wolf_fire, Sir, you are very correct, albeit that info pertained to older model handguns per se. Today's handguns, with the superior (maybe) machinery and computerized construction, refined steel components, i.e.-stronger, precise, etc., finding a "crooked" barrel, even at 1.8in would be a rare occurrence. Also, new powder compositions for "short barrelled" firearms to compensate, giving comparable velocities to older formulas, are being promoted today. Therefore, today's shorter barrrelled handguns, IMHO, are much more accurate (proven by many, variable Vids on YT, and my actual experience with 2 SB handguns), and verifiable by the physics and logics stated by you above. Thank you!

Excellent points.

One thing I did neglect to mention... if one has just a little bit of movement when shooting a short barreled firearm vs. a long barreled, that movement will be exaggerated down range. This is another reason why people tend to "blame" the short-barreled firearm.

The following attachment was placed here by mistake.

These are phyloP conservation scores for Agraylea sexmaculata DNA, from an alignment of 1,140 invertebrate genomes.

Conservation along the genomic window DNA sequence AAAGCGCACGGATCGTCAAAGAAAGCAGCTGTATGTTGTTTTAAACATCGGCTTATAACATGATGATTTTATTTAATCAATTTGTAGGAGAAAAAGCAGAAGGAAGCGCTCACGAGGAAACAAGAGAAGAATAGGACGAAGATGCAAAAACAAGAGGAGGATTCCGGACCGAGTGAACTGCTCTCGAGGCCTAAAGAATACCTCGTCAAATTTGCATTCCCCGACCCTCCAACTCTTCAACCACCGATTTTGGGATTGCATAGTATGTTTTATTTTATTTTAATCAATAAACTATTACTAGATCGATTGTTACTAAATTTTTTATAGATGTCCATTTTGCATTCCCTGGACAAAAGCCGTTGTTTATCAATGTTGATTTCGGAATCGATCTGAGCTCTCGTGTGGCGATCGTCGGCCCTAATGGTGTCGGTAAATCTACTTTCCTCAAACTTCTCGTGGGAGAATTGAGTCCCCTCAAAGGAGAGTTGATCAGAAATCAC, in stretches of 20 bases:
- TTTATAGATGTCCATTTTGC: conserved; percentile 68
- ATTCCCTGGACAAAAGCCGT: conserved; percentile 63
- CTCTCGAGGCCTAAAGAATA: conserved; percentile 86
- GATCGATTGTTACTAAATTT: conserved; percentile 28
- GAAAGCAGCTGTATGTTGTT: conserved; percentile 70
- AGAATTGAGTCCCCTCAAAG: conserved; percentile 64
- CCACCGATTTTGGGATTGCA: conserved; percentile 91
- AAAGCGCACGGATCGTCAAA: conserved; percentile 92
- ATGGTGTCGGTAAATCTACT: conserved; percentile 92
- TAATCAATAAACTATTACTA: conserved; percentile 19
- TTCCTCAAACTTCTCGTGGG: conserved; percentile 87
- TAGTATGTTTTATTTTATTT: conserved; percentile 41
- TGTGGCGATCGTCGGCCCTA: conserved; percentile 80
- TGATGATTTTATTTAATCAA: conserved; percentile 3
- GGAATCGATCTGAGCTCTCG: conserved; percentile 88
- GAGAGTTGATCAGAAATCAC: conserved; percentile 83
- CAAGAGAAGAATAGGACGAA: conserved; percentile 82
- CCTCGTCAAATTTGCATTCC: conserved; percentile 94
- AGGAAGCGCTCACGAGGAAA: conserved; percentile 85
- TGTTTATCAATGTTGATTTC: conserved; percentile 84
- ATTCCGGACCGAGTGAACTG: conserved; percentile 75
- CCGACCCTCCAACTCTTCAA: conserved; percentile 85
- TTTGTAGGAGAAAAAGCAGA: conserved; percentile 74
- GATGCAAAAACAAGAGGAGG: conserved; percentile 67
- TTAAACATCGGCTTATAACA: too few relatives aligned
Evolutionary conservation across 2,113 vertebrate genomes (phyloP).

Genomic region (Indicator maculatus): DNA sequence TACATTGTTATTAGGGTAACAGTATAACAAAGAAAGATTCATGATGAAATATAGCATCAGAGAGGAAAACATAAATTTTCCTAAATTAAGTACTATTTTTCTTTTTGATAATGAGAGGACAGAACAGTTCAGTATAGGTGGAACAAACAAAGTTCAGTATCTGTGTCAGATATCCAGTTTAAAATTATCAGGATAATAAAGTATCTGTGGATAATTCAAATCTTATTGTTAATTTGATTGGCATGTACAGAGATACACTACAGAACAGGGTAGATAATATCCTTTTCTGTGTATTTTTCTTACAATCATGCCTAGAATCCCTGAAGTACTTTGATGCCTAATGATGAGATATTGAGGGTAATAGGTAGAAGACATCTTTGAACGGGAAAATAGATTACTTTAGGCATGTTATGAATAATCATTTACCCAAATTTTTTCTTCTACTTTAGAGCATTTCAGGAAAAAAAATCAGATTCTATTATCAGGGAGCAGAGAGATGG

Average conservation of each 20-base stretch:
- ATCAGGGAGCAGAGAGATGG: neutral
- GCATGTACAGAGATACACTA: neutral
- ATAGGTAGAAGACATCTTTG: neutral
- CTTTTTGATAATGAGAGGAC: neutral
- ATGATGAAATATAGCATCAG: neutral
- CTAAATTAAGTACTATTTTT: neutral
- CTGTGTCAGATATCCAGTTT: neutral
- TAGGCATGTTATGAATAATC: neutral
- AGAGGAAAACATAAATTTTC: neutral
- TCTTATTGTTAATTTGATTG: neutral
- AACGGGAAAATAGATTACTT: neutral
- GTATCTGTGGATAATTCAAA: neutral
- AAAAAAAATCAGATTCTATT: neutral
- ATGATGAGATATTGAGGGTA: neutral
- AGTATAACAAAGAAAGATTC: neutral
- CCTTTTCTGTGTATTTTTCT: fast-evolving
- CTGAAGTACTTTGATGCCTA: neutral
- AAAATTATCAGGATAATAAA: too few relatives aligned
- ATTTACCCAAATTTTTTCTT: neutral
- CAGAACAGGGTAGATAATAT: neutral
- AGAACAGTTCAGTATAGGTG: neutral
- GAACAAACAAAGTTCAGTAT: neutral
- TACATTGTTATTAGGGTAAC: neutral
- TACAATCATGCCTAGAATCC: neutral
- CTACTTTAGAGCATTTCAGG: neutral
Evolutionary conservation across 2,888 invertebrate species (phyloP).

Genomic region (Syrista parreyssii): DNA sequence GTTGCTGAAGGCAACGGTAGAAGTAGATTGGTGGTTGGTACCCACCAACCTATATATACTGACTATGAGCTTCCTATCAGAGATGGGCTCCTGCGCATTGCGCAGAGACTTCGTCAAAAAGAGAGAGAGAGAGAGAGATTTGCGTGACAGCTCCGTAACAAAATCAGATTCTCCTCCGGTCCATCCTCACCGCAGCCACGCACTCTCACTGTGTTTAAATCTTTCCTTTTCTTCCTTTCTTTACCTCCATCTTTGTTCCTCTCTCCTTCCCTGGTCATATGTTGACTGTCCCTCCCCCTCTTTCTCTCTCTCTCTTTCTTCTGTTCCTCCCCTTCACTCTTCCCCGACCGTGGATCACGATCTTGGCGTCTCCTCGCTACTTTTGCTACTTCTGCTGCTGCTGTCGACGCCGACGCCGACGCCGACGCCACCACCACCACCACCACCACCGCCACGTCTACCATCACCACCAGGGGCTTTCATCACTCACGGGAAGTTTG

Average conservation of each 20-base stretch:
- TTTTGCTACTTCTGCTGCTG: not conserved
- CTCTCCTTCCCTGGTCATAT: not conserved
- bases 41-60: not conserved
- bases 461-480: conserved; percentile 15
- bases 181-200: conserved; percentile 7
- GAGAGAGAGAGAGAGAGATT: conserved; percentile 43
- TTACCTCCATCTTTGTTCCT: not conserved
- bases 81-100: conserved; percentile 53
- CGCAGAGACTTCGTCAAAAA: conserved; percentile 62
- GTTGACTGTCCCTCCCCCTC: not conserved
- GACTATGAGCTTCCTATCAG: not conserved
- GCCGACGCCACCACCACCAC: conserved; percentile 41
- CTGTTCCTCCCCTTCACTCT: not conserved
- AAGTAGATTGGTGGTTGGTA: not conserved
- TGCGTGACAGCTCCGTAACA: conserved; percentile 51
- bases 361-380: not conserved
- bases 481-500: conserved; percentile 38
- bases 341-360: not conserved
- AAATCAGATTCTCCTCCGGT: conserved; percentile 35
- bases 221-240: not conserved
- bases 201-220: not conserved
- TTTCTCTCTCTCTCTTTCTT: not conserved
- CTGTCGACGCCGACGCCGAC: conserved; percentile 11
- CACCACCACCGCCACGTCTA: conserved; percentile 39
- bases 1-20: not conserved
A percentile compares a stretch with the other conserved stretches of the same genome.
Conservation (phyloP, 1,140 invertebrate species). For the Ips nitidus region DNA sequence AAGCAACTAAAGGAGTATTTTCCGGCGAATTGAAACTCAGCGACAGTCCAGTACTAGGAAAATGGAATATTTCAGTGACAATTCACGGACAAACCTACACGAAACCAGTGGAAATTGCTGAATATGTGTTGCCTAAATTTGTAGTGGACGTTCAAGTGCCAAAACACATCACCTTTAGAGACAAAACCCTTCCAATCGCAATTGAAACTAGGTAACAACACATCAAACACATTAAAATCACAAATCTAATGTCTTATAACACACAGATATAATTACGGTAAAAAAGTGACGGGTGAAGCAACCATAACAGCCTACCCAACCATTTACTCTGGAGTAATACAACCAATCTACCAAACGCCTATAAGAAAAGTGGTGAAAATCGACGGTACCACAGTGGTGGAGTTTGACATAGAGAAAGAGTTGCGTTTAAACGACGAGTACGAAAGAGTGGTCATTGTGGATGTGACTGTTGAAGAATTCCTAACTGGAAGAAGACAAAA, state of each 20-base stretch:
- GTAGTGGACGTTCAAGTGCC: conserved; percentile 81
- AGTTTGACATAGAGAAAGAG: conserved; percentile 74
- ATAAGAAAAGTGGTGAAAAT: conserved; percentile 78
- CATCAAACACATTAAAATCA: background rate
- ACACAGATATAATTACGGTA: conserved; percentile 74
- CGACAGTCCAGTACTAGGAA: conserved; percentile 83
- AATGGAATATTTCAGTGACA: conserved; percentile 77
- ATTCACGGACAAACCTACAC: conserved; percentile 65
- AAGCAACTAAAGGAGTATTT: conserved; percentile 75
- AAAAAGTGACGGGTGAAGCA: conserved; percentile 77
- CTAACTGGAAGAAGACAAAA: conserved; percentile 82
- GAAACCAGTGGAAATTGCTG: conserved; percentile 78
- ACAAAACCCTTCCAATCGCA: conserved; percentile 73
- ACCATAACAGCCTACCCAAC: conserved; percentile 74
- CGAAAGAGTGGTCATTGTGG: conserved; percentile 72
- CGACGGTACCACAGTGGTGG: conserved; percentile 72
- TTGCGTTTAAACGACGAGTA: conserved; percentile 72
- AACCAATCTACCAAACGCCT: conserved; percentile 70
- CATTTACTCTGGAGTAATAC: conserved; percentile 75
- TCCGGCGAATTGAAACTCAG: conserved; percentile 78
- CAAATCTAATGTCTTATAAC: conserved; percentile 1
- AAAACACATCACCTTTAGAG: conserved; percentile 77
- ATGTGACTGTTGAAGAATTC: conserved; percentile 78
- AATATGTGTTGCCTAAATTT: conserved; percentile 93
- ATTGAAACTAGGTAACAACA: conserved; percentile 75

Again, it comes down to how good is one with their particular firearm.
 
I love my snubbie, Even though the cylinder is the thickest part I conceal it as well and as comfortable as my BG380! Longer barrels can poke you in the side, but no big deal either way. For a CC Revolver, I like the 1.8" barrel. It's plenty accurate. I can't make my mind up on the revolver vs semi which is why I have both.
 
Snubbies are very easy to carry concealed without a holster. I have 2 38's...one snubby and one 4" barrel. I like em both but the snubby is what I will carry.
 
best of both worlds ?

I often carry my S&W model 60 357 magnum with the 3 inch barrel. Far more accurate than the Snubbies in my opinion.
 
I can carry my snubby, full size 9mm PX4 or full size 8045 Beretta Cougar with no problem. It all depends where you carry, I am 5' 10 and 175 and carry everything about 4:30 to 5:00, summer ro winter, even my wife never knows if I am carrying.
 
My dad had a snub nose Taurus ultra light in .38
Nice little gun. But it's for very close interaction. It's point n shoot. It's not very accurate.